Popularity of PET, digital mammography boosts product salesGood news for the quarter past and a promising outlook for CTI Molecular Imaging and Hologic gave the industry reassurance that two bellwethers of technological
Popularity of PET, digital mammography boosts product sales
Good news for the quarter past and a promising outlook for CTI Molecular Imaging and Hologic gave the industry reassurance that two bellwethers of technological progress-PET and digital mammography-are on track.
On Feb. 3, CTI Molecular Imaging reported that net revenues grew 22% to $74.1 million in the first quarter of fiscal 2004 and the company's backlog of standing orders for PET systems went up 50% to nearly $228 million. The same day, Hologic announced that revenues in the first quarter fiscal 2004 had produced net income of $1.04 million compared with a net loss of $1.08 million in the year-earlier period, and that bookings leaped to a record backlog of more than $57 million.
On the net revenue side, CTI was the star, achieving net revenues of nearly $14 million over last year's net of $60.6 million for the same period. Net income, however, lagged the previous year's performance. The company eked out just $0.7 million compared with $3.4 million in the prior fiscal year's first quarter due largely to a continuingly competitive marketplace.
Conversely, Hologic's total revenue sputtered, rising a modest 2% to $49.88 million in the quarter ended Dec. 27, 2003, compared with revenues of $49 million in the first quarter of fiscal 2003. Its net income, however, soared on improved margins achieved with its digital mammography system, Selenia, and decreasing expenses associated with planned reductions in the general radiography business.
Bright spots for both companies were their backlogs, which indicated increasing demand for both PET and digital mammography. Standing orders for CTI equipment rose to $227.7 million, an increase of $76.1 million over the previous year's quarter. Hologic carried forward a backlog of 74 digital mammography systems, a 41% increase in orders over the immediately preceding quarter.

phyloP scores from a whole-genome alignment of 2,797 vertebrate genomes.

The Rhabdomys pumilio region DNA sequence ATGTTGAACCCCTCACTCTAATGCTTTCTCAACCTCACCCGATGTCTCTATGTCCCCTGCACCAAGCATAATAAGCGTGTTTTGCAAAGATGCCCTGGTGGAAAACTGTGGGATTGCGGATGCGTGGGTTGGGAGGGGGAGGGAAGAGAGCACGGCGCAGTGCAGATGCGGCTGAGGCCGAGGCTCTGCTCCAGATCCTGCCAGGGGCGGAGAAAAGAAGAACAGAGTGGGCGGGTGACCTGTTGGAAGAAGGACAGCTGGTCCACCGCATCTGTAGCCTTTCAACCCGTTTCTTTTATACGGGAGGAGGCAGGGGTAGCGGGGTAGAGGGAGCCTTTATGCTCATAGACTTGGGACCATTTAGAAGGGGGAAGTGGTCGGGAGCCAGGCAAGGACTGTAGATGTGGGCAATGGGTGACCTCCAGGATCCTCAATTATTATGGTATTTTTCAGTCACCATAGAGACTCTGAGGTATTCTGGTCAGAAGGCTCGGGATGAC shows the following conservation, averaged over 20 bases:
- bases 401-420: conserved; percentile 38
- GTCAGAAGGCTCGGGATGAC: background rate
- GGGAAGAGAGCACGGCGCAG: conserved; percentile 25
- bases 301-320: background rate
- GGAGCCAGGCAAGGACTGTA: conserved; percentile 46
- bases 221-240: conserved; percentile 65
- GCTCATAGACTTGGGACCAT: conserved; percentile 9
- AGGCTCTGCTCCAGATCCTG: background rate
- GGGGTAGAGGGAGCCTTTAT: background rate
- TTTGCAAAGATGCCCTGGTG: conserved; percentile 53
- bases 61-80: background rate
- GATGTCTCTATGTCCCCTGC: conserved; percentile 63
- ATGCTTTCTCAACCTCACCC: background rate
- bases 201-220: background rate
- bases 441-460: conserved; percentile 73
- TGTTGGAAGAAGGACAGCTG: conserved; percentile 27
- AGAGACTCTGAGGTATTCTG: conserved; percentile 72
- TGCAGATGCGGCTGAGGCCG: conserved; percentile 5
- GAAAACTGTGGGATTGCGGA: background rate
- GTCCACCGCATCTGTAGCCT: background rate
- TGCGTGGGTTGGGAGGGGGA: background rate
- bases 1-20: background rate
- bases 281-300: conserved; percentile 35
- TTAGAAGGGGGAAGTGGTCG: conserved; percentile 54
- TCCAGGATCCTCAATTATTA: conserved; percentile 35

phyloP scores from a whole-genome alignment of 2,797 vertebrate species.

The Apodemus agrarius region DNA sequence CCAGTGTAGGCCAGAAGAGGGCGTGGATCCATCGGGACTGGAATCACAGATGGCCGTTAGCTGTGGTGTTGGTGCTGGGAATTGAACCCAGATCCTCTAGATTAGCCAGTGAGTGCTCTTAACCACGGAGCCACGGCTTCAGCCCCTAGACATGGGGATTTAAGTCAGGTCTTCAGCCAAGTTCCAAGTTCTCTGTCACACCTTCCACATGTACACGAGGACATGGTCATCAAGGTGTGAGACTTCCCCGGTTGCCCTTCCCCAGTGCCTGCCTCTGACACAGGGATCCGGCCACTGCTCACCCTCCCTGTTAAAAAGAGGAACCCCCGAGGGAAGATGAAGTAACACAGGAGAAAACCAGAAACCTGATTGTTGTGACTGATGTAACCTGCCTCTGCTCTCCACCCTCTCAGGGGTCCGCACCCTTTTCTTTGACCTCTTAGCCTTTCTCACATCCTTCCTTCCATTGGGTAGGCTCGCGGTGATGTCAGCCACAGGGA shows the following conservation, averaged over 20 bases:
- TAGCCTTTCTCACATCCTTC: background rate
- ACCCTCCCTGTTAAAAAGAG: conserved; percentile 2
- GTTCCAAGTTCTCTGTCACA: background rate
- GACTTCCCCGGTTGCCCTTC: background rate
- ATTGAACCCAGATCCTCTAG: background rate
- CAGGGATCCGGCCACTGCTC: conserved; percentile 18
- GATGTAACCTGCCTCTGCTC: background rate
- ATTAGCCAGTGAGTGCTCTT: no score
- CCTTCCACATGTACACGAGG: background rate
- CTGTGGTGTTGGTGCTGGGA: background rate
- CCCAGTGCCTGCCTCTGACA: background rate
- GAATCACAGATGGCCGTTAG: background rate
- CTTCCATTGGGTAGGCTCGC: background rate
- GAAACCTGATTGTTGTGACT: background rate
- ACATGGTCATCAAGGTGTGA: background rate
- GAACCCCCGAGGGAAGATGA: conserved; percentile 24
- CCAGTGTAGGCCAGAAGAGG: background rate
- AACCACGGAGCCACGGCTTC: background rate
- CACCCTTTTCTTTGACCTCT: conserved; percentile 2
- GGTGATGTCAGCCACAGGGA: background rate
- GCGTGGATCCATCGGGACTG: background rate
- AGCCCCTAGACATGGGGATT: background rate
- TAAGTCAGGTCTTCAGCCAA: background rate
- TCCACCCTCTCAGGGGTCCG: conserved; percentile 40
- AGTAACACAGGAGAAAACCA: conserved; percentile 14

During the first quarter, CTI shipped 26 scanners and booked orders for another 55. CTI's direct distribution arm, CTI Solutions, shipped five of these scanners and booked orders for another 19. The other scanners were supplied to Siemens and Hitachi, which sell CTI technology under their own labels. Particularly encouraging was the 16% growth in orders among these companies after several flat quarters in a row.
The overall backlog bookings might be attributed partly to the future availability of the company's new LSO (lutetium oxyorthosilicate) HI-REZ detector. The detector, which promises higher resolution and potentially faster scans, will begin shipping late in the second quarter.
The company's other PET-related business, PETNET, showed dramatic improvement, at least in volume. This part of the business, which supplies FDG to end users, jumped 50% in the number of doses sold over the prior year's quarter. This growth, however, was partially offset by a 4% sequential decline in average price.
Hologic focused on the rising popularity of its full-field digital mammography systems. The company installed and recognized as revenue 27 Selenia systems in the first quarter. It reorganized how it groups sales into four market segments: mammography, osteoporosis assessment, digital detectors, and all other. Management lumped into the latter segment Hologic's mini C-arm, conventional general radiography service, and digital general radiography systems businesses, reflecting its decision to focus on the sale of DirectRay detectors to OEMs incorporating those detectors in general radiography systems. At the same time it is phasing out its own sale of general radiography systems that would otherwise compete with these OEM products.
In this mix, mammography revenues increased 3% to $22.49 million for the first quarter of fiscal 2004 from $21.8 million for the same period in fiscal 2003. Osteoporosis assessment revenues dropped to $16.56 million for the first quarter compared with $16.64 million for the same period in fiscal 2003. Digital detector revenues increased 47% to $1.72 million from $1.17 million for the same period in fiscal 2003. All other revenues decreased 3% to $9.12 million from $9.4 million for the same year-earlier period.